On the campus of Washington and Lee is a magnificently beautiful brick church built by the request of Robert E Lee. Upon his death in 1870, his remains were buried beneath the chapel.
While many come to see the “Recumbent Statue” of Lee, this is not actually his tomb. His remains, as well as much of Lee’s family, are kept in a basement crypt.
Outside of the chapel, it is not uncommon to find apples or coins where Washington and Lee students believe that Traveller, Lee’s favorite horse, is buried in hopes of good fortune.
Virginia Gold Asian Pear Orchard
At the Virginia Gold Asian Pear Orchard, an interesting micro-climate and distinctive growing techniques have led to a delicious collection of large juicy Asian pears.
Hand-picking their pears, this family-run business also sells Wild-Flower Honey, Apple Cider Vinegar, Asian Pear Marmalade and chestnuts.
Where to Eat in Lexington
The Southern Inn Restaurant
The Southern Inn Restaurant has served hungry folks since 1932 and THE place to make a reservation when in Lexington. The contemporary American menu of Lexington native Chef Huger takes the local ingredients he sources and really lets them shine.
Rocca Bar Ristorante
On the second floor of the Robert E Lee Hotel is the Rocca Bar Ristorante, a fabulous place that overlooks historic downtown Lexington. Plating authentically delicious Italian, you’re missing out if you don’t order some of their house-made pasta!
Pro Tip: Make sure to leave room for a cannoli and a slice of their Meyer Lemon cheesecake, too!
Unlike most boutique hotels, The Georges Inn occupies two buildings across from each other on Main Street. One of them is home to Haywood’s, a casual piano bar that serves up some delicious Southern cuisine.
This is a spot where you can slurp some Chesapeake Bay oysters or a rack of local venison. And you can enjoy that while sipping an Old Fashioned and toe-tapping to live music. Haywood’s is an excellent place to eat and enjoy live entertainment in Lexington!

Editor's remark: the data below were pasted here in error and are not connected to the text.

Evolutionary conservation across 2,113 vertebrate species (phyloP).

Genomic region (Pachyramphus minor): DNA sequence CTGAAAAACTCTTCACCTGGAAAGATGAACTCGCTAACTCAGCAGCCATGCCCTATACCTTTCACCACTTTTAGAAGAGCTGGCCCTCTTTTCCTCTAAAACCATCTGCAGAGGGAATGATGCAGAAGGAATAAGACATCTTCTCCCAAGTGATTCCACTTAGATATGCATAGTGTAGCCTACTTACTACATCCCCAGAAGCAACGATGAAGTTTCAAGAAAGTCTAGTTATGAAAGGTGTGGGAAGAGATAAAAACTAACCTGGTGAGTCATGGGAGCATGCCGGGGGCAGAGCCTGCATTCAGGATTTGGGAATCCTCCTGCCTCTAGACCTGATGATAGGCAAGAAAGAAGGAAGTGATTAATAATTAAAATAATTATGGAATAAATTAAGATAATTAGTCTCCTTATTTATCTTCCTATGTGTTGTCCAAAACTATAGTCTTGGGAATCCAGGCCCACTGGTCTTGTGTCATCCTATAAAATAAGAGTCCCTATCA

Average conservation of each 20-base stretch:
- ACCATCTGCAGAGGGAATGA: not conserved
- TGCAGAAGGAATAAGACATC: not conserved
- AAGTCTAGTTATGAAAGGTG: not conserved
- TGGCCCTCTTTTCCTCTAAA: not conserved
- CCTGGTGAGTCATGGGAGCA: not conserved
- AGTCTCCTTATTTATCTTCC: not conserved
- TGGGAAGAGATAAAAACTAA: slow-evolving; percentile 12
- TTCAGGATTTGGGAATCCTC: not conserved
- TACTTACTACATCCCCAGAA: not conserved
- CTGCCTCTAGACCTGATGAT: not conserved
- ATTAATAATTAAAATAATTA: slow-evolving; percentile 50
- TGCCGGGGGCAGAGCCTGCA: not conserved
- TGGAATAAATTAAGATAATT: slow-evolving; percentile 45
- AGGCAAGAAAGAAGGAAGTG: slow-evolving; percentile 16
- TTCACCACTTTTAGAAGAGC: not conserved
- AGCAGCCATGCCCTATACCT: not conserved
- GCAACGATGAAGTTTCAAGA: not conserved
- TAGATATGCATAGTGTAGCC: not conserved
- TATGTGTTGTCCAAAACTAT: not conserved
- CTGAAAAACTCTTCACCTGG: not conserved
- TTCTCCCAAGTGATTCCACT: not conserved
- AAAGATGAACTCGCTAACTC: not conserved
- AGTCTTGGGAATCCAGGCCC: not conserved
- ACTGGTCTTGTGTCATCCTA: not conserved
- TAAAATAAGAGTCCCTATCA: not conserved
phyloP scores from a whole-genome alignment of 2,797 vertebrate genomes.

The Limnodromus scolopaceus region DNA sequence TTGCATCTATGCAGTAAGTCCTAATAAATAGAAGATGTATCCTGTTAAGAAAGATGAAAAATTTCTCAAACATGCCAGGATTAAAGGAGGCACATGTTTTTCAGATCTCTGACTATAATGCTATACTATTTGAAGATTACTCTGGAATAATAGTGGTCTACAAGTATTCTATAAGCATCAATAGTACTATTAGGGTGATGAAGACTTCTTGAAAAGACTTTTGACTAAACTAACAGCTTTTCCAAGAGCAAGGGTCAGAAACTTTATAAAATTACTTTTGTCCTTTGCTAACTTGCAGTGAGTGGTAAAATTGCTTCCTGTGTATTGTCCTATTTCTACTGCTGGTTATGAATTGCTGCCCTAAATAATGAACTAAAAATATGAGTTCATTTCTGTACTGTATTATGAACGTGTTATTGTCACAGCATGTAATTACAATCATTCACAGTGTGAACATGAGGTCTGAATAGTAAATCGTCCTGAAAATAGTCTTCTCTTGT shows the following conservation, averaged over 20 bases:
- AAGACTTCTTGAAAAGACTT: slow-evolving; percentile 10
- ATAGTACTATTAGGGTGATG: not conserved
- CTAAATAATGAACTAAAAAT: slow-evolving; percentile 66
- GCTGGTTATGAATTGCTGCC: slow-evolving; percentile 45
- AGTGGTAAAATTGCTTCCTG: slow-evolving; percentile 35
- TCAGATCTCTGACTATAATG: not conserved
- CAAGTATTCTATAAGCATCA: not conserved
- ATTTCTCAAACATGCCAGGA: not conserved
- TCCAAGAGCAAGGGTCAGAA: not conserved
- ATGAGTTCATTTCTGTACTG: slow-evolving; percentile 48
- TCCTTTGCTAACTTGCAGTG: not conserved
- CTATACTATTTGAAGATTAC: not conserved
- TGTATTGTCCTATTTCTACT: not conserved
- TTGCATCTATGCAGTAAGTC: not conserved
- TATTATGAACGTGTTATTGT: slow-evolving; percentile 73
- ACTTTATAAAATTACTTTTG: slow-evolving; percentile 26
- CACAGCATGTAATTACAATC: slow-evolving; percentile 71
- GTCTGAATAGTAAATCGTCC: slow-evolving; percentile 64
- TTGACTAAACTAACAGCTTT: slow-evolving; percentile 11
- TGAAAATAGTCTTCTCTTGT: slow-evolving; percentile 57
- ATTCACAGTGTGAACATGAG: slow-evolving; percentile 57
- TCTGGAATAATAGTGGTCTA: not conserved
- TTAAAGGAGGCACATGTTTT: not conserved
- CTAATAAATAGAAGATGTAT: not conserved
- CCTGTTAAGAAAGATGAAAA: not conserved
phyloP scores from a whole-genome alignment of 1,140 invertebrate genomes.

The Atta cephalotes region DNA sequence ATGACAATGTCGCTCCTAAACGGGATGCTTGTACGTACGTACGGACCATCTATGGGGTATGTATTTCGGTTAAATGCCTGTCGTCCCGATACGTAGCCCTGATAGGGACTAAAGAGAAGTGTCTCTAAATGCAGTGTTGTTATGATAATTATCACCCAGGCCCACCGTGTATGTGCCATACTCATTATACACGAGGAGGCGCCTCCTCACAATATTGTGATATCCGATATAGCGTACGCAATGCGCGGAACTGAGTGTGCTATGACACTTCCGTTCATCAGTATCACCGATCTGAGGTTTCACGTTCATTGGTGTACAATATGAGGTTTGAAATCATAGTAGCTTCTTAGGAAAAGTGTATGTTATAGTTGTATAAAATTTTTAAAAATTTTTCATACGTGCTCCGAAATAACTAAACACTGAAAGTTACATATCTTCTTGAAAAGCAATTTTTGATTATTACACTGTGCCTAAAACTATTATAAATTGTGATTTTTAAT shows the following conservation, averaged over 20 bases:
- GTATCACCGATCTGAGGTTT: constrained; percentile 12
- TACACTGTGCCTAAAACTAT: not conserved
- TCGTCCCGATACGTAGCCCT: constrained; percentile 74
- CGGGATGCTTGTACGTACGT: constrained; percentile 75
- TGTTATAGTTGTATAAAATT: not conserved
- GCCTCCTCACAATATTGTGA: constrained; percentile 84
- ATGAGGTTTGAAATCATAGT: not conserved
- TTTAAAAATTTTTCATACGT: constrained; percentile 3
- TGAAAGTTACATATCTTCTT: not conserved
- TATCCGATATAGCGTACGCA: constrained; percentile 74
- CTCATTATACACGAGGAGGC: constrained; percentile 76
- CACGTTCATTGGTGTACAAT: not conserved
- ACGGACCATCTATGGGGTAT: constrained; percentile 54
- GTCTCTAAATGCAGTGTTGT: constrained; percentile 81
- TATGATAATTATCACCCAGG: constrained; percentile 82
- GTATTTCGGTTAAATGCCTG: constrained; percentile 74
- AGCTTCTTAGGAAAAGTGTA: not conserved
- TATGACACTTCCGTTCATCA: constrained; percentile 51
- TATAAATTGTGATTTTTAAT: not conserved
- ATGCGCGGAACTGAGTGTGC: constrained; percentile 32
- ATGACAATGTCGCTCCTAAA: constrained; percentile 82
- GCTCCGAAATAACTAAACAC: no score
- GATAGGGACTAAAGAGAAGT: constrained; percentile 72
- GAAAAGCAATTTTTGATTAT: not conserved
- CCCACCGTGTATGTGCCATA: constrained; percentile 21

Two Awesome Places to Drink in Lexington
Great Valley Farm Brewery
27-acres of farmland overlooking the Allegheny Mountains is just the perfect pairing for Great Valley Farm Brewery’s Belgian style ales. It’s located on the Shenandoah Beerwerks Trail, and especially noteworthy because they grow the ingredients behind those unique flavors.
Slug down a nutty Birch Dog or sip a citrusy Hibiscus Wit while overlooking a beautiful slice of the Shenandoah Valley.
Halcyon Days Cider Company
Featuring small-batch ciders from only Virginia grown apples, Halcyon Days Cider is the perfect place to drink in the Shenandoah Valley. The cidery now sits on a former dairy farm inside of the 1940s-era milking barn.
This place is also known for its French-inspired labyrinth. The owners shaped it with 2,000 trees of 50 different varieties, modeling it after the Chartres Labyrinth at the Chartres Cathedral.
You can walk through it and see apple varieties that have migrated from Central Asia to America. That journey takes 1.7 delicious miles to complete.
Explore These Nearby Spots
Also, only an hour away is the historical and romantic Charlottesville. Visit Jefferson’s Monticello, the dozens of vineyards, and the beautiful campus of the University of Virginia. We think any time of year is fun, but here’s how you can enjoy a winter trip to Charlottesville!
Lexington and its surroundings Rockbridge County is an adorable slice of the Shenandoah Valley. With a mix of historical significance, the beautiful campuses of Washington and Lee and VMI, and the locally owned businesses, we think Lexington is filled with plenty of things to do for a weekend or more!
Have you ever spent time in this part of Virginia? What did you think of it? And if you’ve never been, we’d love to know where you want to go first! Let us know in the comments section and keep the conversation going.
Special thanks to Shenandoah Valley Travel Association for hosting us during our stay. All opinions within this article are our own.